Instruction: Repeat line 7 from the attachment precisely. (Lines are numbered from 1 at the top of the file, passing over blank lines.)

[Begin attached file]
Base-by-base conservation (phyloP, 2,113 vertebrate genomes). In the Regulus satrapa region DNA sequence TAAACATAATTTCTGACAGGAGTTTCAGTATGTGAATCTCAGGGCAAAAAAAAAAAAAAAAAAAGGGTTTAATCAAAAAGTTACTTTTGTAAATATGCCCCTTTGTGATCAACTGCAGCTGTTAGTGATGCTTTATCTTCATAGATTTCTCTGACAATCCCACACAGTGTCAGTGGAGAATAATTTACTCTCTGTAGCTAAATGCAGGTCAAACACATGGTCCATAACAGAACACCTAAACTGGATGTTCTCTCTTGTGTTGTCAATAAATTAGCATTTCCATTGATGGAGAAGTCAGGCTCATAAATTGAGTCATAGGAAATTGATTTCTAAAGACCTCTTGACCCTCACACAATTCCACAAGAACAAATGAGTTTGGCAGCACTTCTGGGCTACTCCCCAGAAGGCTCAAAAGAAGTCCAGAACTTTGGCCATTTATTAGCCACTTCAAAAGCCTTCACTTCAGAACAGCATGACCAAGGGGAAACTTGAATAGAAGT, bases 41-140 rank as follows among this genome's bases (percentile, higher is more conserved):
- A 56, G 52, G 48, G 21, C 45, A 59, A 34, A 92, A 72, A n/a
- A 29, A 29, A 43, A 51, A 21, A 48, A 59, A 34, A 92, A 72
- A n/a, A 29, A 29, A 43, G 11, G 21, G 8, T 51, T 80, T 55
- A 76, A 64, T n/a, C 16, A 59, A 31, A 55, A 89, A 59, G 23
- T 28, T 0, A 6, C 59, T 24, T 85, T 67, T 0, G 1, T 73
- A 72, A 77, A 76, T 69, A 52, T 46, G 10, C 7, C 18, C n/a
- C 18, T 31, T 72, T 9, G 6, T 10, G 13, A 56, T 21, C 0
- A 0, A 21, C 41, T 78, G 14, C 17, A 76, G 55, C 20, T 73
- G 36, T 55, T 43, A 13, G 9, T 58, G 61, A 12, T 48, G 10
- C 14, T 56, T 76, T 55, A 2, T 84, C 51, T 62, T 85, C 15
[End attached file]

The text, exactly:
- A 72, A 77, A 76, T 69, A 52, T 46, G 10, C 7, C 18, C n/a